By Justin Held
According to the most recent data from The Multiemployer Retirement Plan Landscape: A Fifteen-Year Look (2004-2018), demographic trends in multiemployer plans have become less favorable as the number of actively working participants have decreased relative to the number of inactive and retired participants. However, plan trustees have made difficult decisions to improve plan funding, and financial markets have recovered somewhat from the 2008 collapse. Due to these actions, the majority of multiemployer defined benefit (DB plans) are in position for continued improvement in their funded condition.
This report is based on the latest available Form 5500 reports filed by 1,367 multiemployer DB pension plans with the U.S. Department of Labor. Here are 10 key takeaways from the extensive report on multiemployer defined benefit plans.
Plans in the Study
- The total number of multiemployer DB plans decreased from 1,420 for the 2004 plan year, decreasing to 1,367 for the 2018 plan year. Conversely, the number of insolvent plans receiving financial assistance from the Pension Benefit Guaranty Corporation (PBGC) generally increased over the 15-year period, reaching 70 plans in 2018.
- The 1,229 ongoing solvent multiemployer plans have total assets of about $529 billion and cover about 11.1 million participants and beneficiaries.
- The median number of plan participants is 1,708, while the average number of plan participants is 8,967. At the employer level, the median number of participating employers is 43, while the average number of participating employers is 166.
- Plans cover both active participants (those working) and inactive participants (those no longer working). One way to analyze plan demographics is to look at the ratio of inactive participants to active participants. In general, the lower the ratio of inactive participants to active participants, the easier it is for a plan to correct any funding shortfall by increasing contribution rates or decreasing future benefit accruals. On the other hand, a higher ratio usually means it is harder for a plan to improve funding through these means. At the end of the 2004 plan year, the ratio of inactive participants to active participants was 1.08. By the end of 2018, the median ratio had increased to 1.58, a significant demographic shift. However, this ratio is the lowest since 2012, indicating some improvement in recent years.
Plan Cash Flows
- Aggregate employer contributions increased over the 15-year period, from $14.6 billion in 2004 to $33.3 billion in 2018. At the same time, disbursements also increased, from $25.8 billion in 2004 to $46.1 billion in 2018. Net cash flows, which reflect the comparison of contributions with disbursements, changed from a positive net cash flow of $1.46 billion in 2004 to a slightly negative net cash flow in 2010. Since then, net cash flows have become more positive, reaching a positive net cash flow of $2.57 billion in 2018.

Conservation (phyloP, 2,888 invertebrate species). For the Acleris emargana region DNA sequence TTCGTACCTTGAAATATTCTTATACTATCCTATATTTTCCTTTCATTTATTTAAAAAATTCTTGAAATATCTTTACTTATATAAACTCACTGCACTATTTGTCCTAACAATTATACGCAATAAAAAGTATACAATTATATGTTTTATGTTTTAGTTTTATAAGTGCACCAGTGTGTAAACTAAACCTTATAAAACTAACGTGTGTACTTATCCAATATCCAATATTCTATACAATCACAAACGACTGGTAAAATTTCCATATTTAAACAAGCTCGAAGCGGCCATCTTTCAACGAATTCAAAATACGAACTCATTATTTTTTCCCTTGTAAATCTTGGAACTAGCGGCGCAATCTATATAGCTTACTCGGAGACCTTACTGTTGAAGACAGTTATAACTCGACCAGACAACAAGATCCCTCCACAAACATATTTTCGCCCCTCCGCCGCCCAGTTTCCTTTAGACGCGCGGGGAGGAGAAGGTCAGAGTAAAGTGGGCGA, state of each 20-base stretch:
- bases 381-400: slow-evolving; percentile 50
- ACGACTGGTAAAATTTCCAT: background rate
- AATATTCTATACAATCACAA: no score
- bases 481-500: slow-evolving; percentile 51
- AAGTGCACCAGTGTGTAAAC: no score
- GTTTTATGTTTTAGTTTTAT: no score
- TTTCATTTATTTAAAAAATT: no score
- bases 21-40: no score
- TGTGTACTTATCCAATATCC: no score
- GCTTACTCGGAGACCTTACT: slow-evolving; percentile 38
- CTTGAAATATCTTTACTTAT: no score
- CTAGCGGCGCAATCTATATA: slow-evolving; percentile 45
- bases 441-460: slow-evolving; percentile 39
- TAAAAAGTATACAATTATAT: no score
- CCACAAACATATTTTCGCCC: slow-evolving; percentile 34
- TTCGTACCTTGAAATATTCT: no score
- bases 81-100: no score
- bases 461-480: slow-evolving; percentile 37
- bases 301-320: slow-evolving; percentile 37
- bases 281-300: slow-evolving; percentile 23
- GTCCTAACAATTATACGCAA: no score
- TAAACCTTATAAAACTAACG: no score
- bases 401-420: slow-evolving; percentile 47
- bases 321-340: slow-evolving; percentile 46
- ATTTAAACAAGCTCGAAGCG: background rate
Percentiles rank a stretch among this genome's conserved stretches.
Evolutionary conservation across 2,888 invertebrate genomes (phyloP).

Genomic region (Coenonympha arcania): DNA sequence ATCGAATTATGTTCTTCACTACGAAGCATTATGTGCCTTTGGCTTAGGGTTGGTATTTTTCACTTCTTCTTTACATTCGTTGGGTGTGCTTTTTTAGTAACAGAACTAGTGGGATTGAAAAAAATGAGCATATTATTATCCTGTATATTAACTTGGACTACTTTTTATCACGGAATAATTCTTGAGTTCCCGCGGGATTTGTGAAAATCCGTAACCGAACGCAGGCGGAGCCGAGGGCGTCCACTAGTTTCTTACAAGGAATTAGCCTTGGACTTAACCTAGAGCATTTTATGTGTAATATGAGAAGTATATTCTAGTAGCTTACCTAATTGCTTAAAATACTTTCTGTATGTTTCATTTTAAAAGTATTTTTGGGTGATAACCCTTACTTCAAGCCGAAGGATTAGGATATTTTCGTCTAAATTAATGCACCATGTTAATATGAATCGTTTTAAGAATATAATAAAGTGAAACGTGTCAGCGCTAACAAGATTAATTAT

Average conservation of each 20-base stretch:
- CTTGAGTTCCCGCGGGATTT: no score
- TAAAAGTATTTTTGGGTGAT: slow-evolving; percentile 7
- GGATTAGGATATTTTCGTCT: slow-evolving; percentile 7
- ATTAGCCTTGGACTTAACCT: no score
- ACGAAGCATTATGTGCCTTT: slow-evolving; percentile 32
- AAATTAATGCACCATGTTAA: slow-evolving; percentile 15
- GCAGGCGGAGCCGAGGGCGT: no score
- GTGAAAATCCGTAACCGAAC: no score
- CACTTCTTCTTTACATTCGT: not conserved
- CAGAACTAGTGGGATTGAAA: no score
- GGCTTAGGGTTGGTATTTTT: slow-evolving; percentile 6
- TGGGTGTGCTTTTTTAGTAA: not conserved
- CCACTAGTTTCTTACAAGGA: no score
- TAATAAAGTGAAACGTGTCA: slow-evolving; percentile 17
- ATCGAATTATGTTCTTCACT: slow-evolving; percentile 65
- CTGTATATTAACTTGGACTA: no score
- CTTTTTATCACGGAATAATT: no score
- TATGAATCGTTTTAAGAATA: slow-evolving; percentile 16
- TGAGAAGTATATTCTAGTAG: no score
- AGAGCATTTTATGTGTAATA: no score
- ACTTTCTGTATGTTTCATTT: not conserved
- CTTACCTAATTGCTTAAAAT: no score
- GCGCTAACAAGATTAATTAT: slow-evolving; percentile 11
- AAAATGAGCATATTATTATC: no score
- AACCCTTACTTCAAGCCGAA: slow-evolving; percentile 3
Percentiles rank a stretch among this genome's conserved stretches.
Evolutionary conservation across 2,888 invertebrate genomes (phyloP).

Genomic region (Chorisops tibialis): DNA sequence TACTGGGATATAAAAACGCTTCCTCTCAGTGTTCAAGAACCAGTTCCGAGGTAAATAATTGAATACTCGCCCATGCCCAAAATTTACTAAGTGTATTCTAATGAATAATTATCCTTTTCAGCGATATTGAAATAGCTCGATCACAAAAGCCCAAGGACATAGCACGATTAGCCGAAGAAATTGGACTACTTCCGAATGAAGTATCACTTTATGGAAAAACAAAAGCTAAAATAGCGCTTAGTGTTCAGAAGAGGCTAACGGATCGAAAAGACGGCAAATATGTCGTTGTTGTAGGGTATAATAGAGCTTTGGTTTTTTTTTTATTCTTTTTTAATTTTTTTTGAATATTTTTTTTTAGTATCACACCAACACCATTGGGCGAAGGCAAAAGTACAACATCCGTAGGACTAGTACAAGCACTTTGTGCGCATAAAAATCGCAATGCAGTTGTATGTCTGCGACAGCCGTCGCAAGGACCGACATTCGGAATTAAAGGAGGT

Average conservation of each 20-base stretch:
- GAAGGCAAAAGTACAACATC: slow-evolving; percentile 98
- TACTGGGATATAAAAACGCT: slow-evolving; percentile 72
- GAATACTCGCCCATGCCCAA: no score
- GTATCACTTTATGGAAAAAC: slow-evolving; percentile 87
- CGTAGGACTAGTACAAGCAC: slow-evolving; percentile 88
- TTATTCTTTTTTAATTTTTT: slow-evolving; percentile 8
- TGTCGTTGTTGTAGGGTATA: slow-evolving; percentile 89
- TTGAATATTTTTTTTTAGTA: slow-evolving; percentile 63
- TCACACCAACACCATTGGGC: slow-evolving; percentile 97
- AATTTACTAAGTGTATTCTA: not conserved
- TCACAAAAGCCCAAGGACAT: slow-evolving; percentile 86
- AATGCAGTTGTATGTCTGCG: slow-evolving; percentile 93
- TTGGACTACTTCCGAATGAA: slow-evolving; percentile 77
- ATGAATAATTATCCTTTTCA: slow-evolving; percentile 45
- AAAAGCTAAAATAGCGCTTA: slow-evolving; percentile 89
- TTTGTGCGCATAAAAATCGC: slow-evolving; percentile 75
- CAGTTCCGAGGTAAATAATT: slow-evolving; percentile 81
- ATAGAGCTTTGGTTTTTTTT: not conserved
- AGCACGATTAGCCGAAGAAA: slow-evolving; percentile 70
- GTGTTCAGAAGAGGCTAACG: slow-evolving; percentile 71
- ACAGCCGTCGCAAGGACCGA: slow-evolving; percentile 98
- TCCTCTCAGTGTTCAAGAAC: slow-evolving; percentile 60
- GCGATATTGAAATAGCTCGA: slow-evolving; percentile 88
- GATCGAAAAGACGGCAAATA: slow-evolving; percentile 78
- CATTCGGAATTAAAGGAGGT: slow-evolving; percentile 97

- Overall, 22% of plans have a positive cash flow, while the other 78% of plans have a negative cash flow.
- For the subset of 513 calendar year plans, the median annualized return for the 15-year period from 2004 through 2018 was 5.48%. For comparison, the median annualized return for the 15-year period from 2003 through 2017 was 6.81%. The decrease in the annualized return was due to the fact that the median return of -3.7% in 2018 was lower than the prior median return of 17.0% in 2003.
- The average asset allocation for multiemployer DB pension plans is 51% to stocks, 20% to corporate bonds, 3% to high-yield bonds, 9% to real estate and 17% to other asset classes.
- Under the Pension Protection Act of 2006 (PPA), plan funded percentages are calculated as the ratio of the actuarial value of assets over the actuarial accrued liability. The median funded percentage for calendar year multiemployer pension plans was 84% on December 31, 2004 and, despite the 2008 economic crisis, the median funded percentage increased to 89% by December 31, 2017. The lower than assumed investment return from 2017 to 2018 has dropped the median funded percentage down to 81%.
- A period of generally positive returns from 2009 to 2017 combined with corrective actions such as increases in contribution rates and reductions in benefits, led to 66% of plans being in the green zone for the 2018 plan year. The remaining 34% of plans were in endangered, seriously endangered, critical, or critical and declining status.
More About Multiemployer DB Plans
For the eight year in a row, Horizon Actuarial Services, LLC and the International Foundation of Employee Benefit Plans have partnered on The Multiemployer Retirement Plan Landscape: A Fifteen-Year Look, an annual benchmarking report on multiemployer pension and retirement plans. Trustees can use the report to benchmark their own plans and understand how the overall multiemployer system is doing. Access the full report to see the complete findings.